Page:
Abnormal colonic transit time in untreated celiac sprue.Acta Gastroenterol Latinoam 1995; 25(5):277-84AG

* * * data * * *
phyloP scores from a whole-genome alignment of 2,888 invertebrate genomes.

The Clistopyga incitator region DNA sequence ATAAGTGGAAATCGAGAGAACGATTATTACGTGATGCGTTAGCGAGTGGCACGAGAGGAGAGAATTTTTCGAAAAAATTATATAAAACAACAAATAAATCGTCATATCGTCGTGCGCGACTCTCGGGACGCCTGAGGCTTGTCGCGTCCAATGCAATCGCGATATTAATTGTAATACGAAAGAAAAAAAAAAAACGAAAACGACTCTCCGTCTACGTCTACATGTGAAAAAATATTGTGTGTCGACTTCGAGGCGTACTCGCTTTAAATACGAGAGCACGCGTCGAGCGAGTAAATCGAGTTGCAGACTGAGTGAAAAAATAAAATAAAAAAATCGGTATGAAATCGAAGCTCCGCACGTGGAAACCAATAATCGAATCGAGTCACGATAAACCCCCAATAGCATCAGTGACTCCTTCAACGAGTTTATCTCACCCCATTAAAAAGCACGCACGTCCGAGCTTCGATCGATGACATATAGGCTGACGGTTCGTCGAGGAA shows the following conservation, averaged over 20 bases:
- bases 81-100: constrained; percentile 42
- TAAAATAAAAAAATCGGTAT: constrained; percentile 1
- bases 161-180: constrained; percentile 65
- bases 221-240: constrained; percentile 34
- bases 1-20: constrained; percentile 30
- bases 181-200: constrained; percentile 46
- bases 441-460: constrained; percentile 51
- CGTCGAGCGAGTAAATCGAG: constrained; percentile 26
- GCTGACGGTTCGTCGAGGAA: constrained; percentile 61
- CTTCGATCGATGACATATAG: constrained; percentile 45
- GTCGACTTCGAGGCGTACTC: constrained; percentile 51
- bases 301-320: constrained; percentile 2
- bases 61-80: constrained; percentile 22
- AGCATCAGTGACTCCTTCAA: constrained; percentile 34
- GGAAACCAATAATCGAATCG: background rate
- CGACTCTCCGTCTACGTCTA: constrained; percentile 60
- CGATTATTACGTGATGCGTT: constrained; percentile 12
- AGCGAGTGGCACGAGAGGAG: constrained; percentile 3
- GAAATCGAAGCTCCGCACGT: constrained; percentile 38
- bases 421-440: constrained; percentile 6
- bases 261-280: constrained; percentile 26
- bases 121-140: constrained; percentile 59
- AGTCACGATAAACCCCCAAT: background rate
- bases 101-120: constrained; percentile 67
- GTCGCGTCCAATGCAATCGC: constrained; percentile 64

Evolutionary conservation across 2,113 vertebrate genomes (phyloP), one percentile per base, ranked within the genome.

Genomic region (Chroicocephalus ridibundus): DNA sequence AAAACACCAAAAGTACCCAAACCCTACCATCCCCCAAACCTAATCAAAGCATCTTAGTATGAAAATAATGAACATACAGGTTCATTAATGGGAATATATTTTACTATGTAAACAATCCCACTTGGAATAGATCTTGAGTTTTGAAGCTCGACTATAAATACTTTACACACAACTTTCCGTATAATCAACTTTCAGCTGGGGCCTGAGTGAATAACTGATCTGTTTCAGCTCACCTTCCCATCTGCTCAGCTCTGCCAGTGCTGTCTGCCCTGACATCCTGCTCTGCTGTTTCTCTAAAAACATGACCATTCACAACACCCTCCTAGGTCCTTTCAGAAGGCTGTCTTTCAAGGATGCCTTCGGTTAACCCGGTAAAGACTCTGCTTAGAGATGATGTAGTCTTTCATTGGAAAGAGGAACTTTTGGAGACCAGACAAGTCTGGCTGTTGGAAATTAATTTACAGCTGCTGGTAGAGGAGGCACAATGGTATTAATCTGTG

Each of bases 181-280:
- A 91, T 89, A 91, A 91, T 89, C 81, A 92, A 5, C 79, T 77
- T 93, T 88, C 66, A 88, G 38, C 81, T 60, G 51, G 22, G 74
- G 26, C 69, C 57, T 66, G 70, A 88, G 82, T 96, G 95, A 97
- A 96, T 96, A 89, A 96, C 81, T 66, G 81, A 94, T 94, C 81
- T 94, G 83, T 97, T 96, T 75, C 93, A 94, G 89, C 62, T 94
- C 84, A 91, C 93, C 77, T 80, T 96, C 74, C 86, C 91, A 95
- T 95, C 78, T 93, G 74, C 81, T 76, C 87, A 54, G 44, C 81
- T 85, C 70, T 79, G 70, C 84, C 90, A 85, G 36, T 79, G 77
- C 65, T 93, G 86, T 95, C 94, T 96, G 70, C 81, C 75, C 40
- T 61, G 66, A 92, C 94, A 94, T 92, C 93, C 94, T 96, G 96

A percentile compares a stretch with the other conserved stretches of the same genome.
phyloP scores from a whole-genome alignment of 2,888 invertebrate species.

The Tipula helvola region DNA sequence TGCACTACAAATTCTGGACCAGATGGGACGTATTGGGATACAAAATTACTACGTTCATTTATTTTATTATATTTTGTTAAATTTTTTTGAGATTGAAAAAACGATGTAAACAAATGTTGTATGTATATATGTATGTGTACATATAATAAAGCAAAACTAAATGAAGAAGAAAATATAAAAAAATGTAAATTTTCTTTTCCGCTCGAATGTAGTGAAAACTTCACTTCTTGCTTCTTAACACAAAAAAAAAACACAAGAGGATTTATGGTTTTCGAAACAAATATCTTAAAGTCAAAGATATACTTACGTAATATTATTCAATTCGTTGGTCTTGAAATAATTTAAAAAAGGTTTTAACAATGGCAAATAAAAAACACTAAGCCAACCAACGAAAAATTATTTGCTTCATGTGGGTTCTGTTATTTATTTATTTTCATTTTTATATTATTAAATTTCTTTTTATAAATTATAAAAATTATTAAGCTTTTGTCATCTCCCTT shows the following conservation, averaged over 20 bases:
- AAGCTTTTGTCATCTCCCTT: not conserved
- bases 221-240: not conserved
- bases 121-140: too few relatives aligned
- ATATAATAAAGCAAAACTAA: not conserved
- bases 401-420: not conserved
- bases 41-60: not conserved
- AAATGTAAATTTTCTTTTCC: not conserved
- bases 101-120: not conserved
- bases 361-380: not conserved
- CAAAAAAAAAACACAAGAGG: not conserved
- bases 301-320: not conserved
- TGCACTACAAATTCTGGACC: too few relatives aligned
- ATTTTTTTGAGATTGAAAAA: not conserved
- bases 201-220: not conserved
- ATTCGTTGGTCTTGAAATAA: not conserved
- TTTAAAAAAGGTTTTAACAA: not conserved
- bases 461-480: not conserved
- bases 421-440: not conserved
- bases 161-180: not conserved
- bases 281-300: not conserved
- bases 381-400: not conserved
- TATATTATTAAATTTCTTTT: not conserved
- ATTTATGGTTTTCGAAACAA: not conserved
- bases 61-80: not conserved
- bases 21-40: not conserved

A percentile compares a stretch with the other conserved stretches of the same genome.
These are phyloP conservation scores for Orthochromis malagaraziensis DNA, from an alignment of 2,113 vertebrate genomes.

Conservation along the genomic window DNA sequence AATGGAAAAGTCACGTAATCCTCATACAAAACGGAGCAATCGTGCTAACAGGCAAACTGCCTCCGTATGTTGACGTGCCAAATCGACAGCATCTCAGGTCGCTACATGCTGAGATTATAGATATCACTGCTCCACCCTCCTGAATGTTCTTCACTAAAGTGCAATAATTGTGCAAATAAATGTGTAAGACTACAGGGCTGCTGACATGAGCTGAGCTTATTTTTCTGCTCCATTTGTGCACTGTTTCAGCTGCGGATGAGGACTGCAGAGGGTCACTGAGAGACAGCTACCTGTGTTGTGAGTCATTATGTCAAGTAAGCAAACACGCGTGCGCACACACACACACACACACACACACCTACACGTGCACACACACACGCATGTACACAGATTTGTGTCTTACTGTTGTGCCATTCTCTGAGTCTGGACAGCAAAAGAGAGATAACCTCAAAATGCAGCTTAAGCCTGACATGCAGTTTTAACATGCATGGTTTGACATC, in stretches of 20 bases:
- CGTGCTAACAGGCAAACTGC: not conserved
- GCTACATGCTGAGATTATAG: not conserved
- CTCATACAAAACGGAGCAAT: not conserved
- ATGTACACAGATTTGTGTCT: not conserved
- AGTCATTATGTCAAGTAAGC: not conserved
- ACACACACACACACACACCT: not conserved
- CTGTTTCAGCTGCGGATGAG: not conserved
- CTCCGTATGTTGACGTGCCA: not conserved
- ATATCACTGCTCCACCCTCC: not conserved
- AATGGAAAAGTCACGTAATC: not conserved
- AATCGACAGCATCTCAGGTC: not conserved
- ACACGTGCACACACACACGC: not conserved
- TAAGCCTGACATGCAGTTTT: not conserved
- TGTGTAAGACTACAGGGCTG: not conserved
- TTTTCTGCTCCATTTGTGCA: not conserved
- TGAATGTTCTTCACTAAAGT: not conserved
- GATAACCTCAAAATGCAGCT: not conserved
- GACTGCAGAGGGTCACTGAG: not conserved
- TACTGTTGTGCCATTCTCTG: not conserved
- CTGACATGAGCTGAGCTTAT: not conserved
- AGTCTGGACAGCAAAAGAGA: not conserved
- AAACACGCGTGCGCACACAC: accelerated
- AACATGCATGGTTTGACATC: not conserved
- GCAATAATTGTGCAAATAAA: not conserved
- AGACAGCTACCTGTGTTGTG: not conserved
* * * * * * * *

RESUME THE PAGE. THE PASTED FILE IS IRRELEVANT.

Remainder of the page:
Motility disorders of the digestive tract have long been implicated in the pathophysiology of diarrhea in patients with celiac sprue. However, the contribution of the colon to the intestinal transit of celiac sprue has not been reported. Our aim was to determine whether sprue alters gut transit and whether differences in the clinical status of the disease influences colonic transit. We prospectively studied 25 patients with untreated celiac sprue, 15 treated patients and 15 healthy controls. Oro-cecal transit time, measured by the lactulose breath H2 test, was significantly delayed in untreated patients compared with treated patients and controls (p < 0.001 and p < 0.01 respectively). The delayed transit through the stomach and small bowel was not related to the presence of the steatorrhea. Transit of radiopaque makers, a measure of total colonic transit, was significantly faster in untreated patients (p < 0.05). The major finding was that this abnormal colonic behavior was principally due to a subpopulation of untreated patients with very fast transit times (< 18 hours). A weakly significant inverse correlation between transit and fecal weight (r: -0.55, p < 0.01), and between transit and steatorrhea (r: -0.38, p < 0.05), was observed. We confirm previous descriptions of delayed oro-cecal transit time in untreated patients, and also provide the first evidence that disordered colonic transit contributes to the pathophysiology of the diarrhea in sprue.